JOHN CALVIN --- [1509 - 1564]
A Brief Biography

by Al Maxey

John Calvin (French: Jean Cauvin) was born at Noyon, France on July 10, 1509. His father was the secretary and attorney for the bishopric of Noyon. Calvin was a brilliant scholar and studied law in Paris, Orleans and Bourges. At the age of 23 he experienced what he called a "sudden conversion," and from then on was a fervent Christian and scholar of the Scriptures.

After his conversion Calvin did not immediately break with the Roman Catholic Church, but rather worked toward its reform. His pleas for reform soon brought upon him the hatred of the Catholic Church, and in time he was banished from Paris. Calvin fled to Switzerland where he remained until his death (except for 3 years at Strassburg, France, at which time he met his wife).

At this time he broke with the Catholic Church and joined with the reformers. In 1536 he published his famous Institutes of the Christian Religion, which was a systematic presentation of the Protestant position. "It was a comprehensive and orderly summary of Christian reformed doctrine which became one of the most influential contributions to Christian literature and western thought" (William P. Barker, Who's Who in Church History, p. 58). This work "became the basis of the doctrine of all the Protestant churches except the Lutheran" (Dr. J.L. Hurlbut, The Story of the Christian Church, p. 132).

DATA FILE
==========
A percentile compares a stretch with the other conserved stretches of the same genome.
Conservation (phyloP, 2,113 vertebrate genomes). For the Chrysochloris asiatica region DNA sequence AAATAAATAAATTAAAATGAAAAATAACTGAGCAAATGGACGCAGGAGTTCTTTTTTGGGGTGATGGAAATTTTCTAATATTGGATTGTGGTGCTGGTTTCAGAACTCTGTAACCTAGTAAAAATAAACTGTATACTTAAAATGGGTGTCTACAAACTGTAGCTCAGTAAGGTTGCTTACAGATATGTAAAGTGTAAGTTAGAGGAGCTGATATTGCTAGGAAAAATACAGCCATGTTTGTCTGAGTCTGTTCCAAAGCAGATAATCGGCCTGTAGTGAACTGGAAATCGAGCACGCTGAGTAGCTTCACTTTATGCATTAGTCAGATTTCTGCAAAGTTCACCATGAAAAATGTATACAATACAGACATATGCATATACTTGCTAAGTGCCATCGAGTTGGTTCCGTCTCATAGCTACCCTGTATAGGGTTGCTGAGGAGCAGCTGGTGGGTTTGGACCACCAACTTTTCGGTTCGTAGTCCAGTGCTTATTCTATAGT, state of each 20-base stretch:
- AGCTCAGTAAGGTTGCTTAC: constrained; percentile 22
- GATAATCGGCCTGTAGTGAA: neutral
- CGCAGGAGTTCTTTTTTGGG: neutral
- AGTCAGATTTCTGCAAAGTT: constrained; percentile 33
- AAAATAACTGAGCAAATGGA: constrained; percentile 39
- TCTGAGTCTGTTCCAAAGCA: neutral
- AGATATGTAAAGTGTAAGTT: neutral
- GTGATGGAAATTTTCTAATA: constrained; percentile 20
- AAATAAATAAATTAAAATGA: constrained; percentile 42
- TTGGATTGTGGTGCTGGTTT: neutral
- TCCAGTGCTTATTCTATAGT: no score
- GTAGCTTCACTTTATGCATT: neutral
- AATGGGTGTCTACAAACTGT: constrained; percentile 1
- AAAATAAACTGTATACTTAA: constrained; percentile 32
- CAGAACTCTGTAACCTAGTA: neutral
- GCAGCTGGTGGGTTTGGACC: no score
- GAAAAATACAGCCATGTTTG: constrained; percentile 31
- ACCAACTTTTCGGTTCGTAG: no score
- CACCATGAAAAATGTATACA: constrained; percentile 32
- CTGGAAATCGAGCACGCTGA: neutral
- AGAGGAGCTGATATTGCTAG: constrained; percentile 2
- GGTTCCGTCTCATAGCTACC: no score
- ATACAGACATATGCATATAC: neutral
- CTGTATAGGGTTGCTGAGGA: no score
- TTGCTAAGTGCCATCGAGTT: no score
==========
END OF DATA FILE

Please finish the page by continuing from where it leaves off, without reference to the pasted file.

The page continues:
In 1559 he founded what later became the University of Geneva. Here he taught his beliefs to thousands of students who in turn carried "Calvinism" back to their homelands throughout Europe. This caused many to refer to him as the "only international reformer." John Knox of Scotland referred to Calvin's school as "the purest school of Christ on earth."

John Calvin died in Geneva, Switzerland on May 27, 1564. Believing that God alone was worthy of glory, and not any man, he was buried, according to his wishes, in an insignificant spot with no headstone. To this day, no one knows the exact location of his grave!

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